some people believe that grass fed cows yield better tasting milk as opposed to any other types of feed… though this is clearly an opinion, is there any information about the quality of milk that grass fed cows yield as opposed to grain fed cows? do you have any information on fruit feed also? your information is very useful and might even be relevant to sheep and goats…

    • commonsenseagriculture
      December 20, 2011 at 7:11 AM

      I’m familiar with the differences in flavor of meat and milk based on feed consumed, but not aware of any studies on the subject. Back when we were still milking cows, I preferred the milk when we were feeding meadow hay with a grain ration of corn and barley. Straight grass with no grain supplement resulted in milk light in butter fat. With meat, I like both grass fed and grain fed. You are absolutely correct, it all depends on the palate of the person consuming.

  4. Tyler
    January 16, 2012 at 9:00 PM

    I think that the primary argument for improved environmental consequences of grass-finished cattle compared to grain-finished, is the reduction of acreage growing annual crops (corn, barley, other feedstuffs, etc) that can be put into perennial pasture instead. There is a whole host of benefits of pasture/grasslands, from reduced soil erosion, nutrient loading of watersheds, reduced reliance on non-renewable sources of energy (i.e. petroleum…i’m not saying it’s bad, but as of right now it’s non-renewable on a human time frame and thus sets our food production system up for udder (pun-intended) failure), improved wildlife habitat, to greater energy and material flow at the landscape level to carbon sequestration (which was the process that gave us the wonderful resource of oil in the first place). It’s not that grain is fundamentally a bad thing…but with our current production system it’s a problem to which we have yet to come up with decent solutions. But with alternative cropping practices like Pasture Cropping or Advance Sowing techniques that produce abundant grain in no-killed and no-tilled perennial pastures (largely in Australia right now but I see no reason why we clever farmers in North America and elsewhere in temperate regions of the Earth can’t figure out how to make it work) OR the phenomenal work being done in Burleigh County North Dakota with no-till, cover-crop cocktail, integrated grazing systems, we could overcome many of the problems with annual, tillage-based cropping systems. And at that point, you’re back to consumer demand and whatever makes sense on a purely production standpoint. I’m starting grass-finished beef this spring because it makes sense in today’s ag context and consumers are interested in the purported health benefits and quality of life of the animal that’s been on pasture alone (and because I think the animal is healthier on high quality forage). Yet, I have read several studies that show that especially when pastures are too lush in the spring and lignified under heat-stress of late summer, a little bit of grain can really help the animal convert/use that lower quality forage. At the same time there are ways to fill in those production gaps and balance out the ration better without feeding grain (annual crops, high-quality hay supplement). So again it comes down to management decisions and consumer preference.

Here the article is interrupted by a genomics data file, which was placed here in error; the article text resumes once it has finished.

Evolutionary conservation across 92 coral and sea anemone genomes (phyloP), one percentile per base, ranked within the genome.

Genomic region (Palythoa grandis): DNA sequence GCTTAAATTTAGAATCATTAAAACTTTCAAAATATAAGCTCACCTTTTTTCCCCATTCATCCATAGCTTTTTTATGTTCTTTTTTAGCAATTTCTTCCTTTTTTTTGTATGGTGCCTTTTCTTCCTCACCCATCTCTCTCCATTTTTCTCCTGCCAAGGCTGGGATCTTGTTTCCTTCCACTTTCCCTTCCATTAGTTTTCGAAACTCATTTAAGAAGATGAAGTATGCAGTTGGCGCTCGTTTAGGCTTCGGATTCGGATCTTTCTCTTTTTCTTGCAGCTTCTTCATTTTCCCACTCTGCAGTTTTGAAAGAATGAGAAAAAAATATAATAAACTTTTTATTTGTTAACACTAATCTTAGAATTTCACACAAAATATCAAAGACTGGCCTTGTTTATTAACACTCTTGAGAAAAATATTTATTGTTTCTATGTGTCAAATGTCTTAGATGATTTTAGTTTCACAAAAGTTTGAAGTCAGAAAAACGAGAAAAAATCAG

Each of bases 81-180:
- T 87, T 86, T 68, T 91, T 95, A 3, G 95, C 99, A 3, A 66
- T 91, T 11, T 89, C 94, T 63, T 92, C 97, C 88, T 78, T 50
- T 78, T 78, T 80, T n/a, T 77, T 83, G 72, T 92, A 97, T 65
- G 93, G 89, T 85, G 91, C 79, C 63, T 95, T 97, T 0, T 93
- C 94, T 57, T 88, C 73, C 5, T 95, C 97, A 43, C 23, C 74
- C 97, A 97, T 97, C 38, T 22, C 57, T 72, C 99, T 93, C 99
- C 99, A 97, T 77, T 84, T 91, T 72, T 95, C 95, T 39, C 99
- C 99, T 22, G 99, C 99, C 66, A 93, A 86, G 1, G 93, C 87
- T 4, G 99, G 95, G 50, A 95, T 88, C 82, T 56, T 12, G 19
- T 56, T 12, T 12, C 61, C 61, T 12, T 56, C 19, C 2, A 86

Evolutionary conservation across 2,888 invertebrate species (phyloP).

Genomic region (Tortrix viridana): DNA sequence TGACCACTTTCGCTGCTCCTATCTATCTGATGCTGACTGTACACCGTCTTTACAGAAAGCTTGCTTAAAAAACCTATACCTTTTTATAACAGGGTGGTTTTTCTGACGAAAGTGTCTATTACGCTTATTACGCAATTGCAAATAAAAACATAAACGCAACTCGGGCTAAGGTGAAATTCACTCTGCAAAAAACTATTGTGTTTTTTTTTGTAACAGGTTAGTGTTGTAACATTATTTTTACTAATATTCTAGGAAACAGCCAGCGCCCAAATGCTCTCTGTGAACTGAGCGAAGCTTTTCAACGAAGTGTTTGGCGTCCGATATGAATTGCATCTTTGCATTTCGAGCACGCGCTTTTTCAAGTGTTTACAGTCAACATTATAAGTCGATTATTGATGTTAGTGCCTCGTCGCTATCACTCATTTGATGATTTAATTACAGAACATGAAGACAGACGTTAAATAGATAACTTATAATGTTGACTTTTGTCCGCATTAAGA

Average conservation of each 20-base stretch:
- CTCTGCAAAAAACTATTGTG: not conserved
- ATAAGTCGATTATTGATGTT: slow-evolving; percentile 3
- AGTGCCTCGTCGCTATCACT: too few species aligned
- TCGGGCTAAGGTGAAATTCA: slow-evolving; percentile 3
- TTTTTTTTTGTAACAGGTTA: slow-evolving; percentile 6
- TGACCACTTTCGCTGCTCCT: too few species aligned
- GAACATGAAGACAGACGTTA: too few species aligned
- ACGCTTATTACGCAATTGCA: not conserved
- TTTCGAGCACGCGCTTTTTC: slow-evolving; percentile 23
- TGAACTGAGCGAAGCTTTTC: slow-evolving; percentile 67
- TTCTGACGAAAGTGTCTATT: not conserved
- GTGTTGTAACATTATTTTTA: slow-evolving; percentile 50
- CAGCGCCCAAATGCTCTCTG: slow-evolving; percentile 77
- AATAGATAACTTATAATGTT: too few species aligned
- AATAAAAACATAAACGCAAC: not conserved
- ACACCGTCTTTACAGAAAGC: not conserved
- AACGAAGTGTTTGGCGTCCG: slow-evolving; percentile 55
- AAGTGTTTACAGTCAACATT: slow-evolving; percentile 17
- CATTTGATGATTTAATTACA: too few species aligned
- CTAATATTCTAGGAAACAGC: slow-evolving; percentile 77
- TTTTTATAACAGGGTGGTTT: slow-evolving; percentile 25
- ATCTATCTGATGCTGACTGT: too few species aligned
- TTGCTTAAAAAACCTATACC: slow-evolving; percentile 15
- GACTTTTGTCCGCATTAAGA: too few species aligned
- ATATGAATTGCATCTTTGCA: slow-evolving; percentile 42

1. January 25, 2012 at 6:06 PM
  2. April 21, 2012 at 3:41 AM